March 22, 2023

Governor signs bill upending Indiana Supreme Court case over Duke Energy's coal ash waste

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The original aim of Senate Bill 9 was to protect electric reliability by encouraging utilities to reconsider closing their coal plants earlier than planned. - Lauren Chapman/IPB News

The original aim of Senate Bill 9 was to protect electric reliability by encouraging utilities to reconsider closing their coal plants earlier than planned.

Lauren Chapman/IPB News

Gov. Eric Holcomb signed a bill into law Wednesday that aims to undo the effect of an Indiana Supreme Court decision over Duke Energy’s coal ash waste on similar cases. The language that allows utilities to recover “unexpected” additional costs from their customers was put into Senate Bill 9 just eight days ago.

The cost to comply with federal rules on coal ash cleanup ended up being more expensive than Duke Energy thought. So even though it had already budgeted for those costs, the utility asked the state if it could raise rates in 2019.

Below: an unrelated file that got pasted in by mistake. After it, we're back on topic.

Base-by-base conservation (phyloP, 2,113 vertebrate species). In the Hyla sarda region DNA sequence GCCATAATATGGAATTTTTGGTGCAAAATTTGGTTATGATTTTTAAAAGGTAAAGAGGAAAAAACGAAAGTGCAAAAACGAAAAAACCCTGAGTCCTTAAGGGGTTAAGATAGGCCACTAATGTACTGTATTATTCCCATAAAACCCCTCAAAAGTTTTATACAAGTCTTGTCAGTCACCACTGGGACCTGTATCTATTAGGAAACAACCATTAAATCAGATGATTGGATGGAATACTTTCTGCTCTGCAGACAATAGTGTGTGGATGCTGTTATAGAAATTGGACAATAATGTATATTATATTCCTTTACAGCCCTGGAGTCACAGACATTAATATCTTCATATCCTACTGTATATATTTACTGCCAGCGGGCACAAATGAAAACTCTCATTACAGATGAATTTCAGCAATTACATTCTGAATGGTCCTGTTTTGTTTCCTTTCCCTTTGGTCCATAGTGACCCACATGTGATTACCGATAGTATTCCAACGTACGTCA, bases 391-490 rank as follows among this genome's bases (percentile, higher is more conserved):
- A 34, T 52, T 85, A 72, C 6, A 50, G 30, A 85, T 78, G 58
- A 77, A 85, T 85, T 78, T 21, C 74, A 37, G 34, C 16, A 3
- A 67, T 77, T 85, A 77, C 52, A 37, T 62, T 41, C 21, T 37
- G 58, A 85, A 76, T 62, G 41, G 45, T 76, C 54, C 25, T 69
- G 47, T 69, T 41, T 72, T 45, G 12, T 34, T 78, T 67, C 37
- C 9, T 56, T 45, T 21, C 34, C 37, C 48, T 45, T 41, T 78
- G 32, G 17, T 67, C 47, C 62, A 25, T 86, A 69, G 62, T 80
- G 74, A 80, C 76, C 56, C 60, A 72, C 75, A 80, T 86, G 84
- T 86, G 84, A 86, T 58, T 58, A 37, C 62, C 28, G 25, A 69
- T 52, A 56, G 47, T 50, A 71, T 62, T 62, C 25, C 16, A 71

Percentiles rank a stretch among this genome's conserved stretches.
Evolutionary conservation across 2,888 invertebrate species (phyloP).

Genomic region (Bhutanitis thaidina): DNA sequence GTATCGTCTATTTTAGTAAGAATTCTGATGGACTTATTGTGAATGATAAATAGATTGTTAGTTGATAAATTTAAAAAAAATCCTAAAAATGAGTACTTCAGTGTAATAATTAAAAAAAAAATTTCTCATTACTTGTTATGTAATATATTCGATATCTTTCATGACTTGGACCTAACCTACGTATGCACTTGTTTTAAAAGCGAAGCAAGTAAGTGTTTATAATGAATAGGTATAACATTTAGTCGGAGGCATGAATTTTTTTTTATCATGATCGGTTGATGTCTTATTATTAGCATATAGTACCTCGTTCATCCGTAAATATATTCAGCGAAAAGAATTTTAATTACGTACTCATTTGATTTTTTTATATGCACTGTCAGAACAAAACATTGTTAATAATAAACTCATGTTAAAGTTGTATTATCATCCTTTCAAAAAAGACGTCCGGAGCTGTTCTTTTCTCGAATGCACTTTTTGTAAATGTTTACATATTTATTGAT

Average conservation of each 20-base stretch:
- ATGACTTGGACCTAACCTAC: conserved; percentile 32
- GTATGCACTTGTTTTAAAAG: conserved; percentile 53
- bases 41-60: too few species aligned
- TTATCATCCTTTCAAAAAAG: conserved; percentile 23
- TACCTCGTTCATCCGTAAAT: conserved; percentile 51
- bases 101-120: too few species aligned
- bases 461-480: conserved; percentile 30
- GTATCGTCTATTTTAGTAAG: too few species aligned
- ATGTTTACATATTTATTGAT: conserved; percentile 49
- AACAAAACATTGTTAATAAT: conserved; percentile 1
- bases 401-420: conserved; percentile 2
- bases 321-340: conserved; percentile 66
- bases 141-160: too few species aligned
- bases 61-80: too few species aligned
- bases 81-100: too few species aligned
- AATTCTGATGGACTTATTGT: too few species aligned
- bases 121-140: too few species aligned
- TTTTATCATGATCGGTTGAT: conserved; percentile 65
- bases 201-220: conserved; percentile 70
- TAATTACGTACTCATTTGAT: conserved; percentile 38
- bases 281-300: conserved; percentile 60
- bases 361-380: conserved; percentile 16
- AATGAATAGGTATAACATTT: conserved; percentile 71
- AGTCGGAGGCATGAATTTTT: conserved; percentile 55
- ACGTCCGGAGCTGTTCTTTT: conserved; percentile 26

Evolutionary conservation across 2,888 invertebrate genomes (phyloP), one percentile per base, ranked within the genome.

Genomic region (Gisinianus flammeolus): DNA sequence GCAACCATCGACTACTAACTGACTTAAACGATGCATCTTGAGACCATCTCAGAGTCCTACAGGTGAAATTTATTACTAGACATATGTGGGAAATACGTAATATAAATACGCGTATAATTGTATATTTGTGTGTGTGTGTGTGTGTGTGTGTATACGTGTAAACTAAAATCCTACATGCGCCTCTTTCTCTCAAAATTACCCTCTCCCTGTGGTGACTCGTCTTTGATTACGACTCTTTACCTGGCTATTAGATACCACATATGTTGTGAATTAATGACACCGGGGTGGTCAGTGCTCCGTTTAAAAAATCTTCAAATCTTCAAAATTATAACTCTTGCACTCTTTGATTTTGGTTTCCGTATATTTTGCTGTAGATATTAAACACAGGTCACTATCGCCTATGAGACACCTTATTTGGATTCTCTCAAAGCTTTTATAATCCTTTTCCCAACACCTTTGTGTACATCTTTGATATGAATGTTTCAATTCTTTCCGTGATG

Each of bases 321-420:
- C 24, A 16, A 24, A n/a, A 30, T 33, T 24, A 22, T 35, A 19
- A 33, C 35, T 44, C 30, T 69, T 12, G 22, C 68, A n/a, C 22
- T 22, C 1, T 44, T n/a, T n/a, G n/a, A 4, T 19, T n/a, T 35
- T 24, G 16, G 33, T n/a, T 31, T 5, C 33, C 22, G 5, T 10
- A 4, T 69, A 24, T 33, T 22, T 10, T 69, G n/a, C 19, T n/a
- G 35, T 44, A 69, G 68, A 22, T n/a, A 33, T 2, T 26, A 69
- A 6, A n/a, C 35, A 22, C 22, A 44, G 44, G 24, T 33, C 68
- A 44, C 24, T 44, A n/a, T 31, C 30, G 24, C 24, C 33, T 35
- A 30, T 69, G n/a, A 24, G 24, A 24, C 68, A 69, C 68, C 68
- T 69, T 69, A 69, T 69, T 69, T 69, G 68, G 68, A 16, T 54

The Indiana Utility Regulatory Commission approved the increase, but the state Supreme Court ruled it “retroactive ratemaking” — which is illegal.

But Rep. Ed Soliday (R-Valparaiso) said the court should have deferred to the agency. He authored a major amendment to the bill, similar to one he proposed in the House.

 

 

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The new law lets utilities recover those extra costs that come with complying with federal rules without having to get pre-approval first — as long as the IURC approves them after the fact.

Consumer advocates worry this will mean higher electric bills for Indiana residents and businesses. Soliday said there are five cases pending before the agency that could be impacted by the law. But exactly how the IURC will respond isn’t clear right now.

The new law also wouldn’t let utilities that retire coal plants earlier than planned hike customers’ rates to pay off the cost of those plants in a shorter time frame. The original intent of Senate Bill 9 was to ensure utilities don’t threaten electric reliability by transitioning away from coal “too quickly.”

 

 

Rebecca is our energy and environment reporter. Contact her at rthiele@iu.edu or follow her on Twitter at @beckythiele.

Copyright 2023 IPB News. To see more, visit IPB News.

 

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